The road to building the Pennsbury Village has been fraught with more political and legal potholes than real potholes on the Pennsylvania Turnpike.There have been more than a handful of court actions filed since supervisors approved the plan, and more were brought up during last week's board of supervisors' meeting.
Supervisor Karen Wood mentioned one that names the township and Supervisor's Chairman Wendell Fenton as defendants in an action brought by the Pennsbury Village Associates, the developer for the village project and Fenton brought up another one.
Fenton said that a Writ of Prohibition has been filed preventing him and newly elected supervisor Charles "Scotty" Scottoline from casting any votes on the village development.
He said a March 3 hearing is scheduled to resolve that matter.
If Fenton and Scottoline can't vote, a master would have to be appointed to hear matters on the issue, he said.
Scottoline said in a telephone interview after the meeting that it might be possible to resolve the situation before March 3. He said that all depends on talks with the PVA in resolving lawsuits.
Fenton said the writ was filed because the developer believes the board is "conflicted and can't decide fairly."
The case Wood mentioned, number 08-00809, was filed this year by Pennsbury Village Associates and charges breach of contract, interfering with contractual relations, interference with contractual relations and conspiracy to interfere with existing and prospective contractual relations.
No date has been set for that matter to be heard.
Fenton said that township solicitor Lawrence Wood would represent both the township and Fenton.
Wood was unavailable for comment by press time.
Wood was also a party in a 2004 civil court against township property being used as part of the village plan (as approved by the board of supervisors at the time,) but he reportedly withdraw from future proceedings in 2006.
A series of civil actions have been filed over the years to block township parkland from being used for sewage drainage beds and for a roadway connecting the parcels of land used as part of the village development.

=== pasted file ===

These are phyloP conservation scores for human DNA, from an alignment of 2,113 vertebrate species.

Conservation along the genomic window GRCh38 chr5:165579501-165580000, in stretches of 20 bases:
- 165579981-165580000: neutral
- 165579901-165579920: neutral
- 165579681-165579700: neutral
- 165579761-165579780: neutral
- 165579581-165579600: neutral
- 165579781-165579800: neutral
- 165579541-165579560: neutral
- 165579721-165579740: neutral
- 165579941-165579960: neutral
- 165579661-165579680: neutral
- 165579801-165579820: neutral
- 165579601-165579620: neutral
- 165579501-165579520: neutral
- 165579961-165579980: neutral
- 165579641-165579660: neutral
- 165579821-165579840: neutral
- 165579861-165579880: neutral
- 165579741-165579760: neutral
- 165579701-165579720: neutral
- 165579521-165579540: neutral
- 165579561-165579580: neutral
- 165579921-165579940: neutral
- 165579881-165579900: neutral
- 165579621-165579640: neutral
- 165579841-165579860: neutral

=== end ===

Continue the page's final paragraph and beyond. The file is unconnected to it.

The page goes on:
oPennsbury Township Planning Commission will grow to nine members. Supervisors voted the change in a 2-1 decision.
Scottoline said the commission was comprised of nine members when he was appointed to that body in 2003, but then it was reduced to seven.
He said that increasing the number of members would offset frequent absenteeism and would "broaden the perspective" of the commission.
Fenton voted with Scottoline for the change, noting that there were no candidates yet for the newly created positions, but anyone interested should submit his or her name to the township.
He added that the supervisors would work with the township solicitor to come up with an attendance policy.
In minority opinion, Supervisor Karen Wood said that nine members was, "unwieldy" and that, "Nine opinions became difficult to coordinate. That's why we went back to seven."
oThere's a historical survey going on in the township. Township manager Kathy Howley last week that the project to photograph and catalogue historic sites began in early February.
She said there would be people photographing properties from the rights of way, not going onto private property. However, she said, that if they need to get onto private property, they would have proper identification including a letter from the township.
Howley said the survey is made possible by a matching grant received from the Chester County Planning Commission's Vision Partnership Program.
The township Historical Commission will be assisting township consultant "Wise Preservation Planning" to photograph and document all known historical resources and investigate resources that have not been formerly recognized.
Susan Hauser, who chairs the Historical Commission, said in a telephone interview that it's important for the township to know its historic resources, especially when it comes to development and subdivisions because of "archeological potential."
Hauser said the photography should be finished before the spring bloom.
The cost to the township is $12,500, Hauser said.
o Township manager Kathy Howley announced that the township has filed for a grant to replace traffic lights in the township with an LED system. Pennsbury is partnering with New Garden Township and with Avondale. Replacement cost would be $30,000 to $33,000 with Pennsbury being responsible for about $16,000, Howley said.
o Township engineer Matt Houtman reviewed several options for improving a drainage problem at Chadds Ford Knolls. Costs for improvement were estimated to be as high as $260,000, according to Houtman. Fenton said the board would discuss the matter at a future meeting. Houtman said he would review the numbers again before that meeting.
o The annual Townwatch meeting is scheduled for 7:30 p.m., March 12 at the Chaddsford Winery.
The annual meeting of the Pennsbury Land Trust is scheduled for 7:30 p.m., April 2, at the township building.
The next meeting for the board of supervisors is scheduled for 7 p.m., April 17, at Crosslands.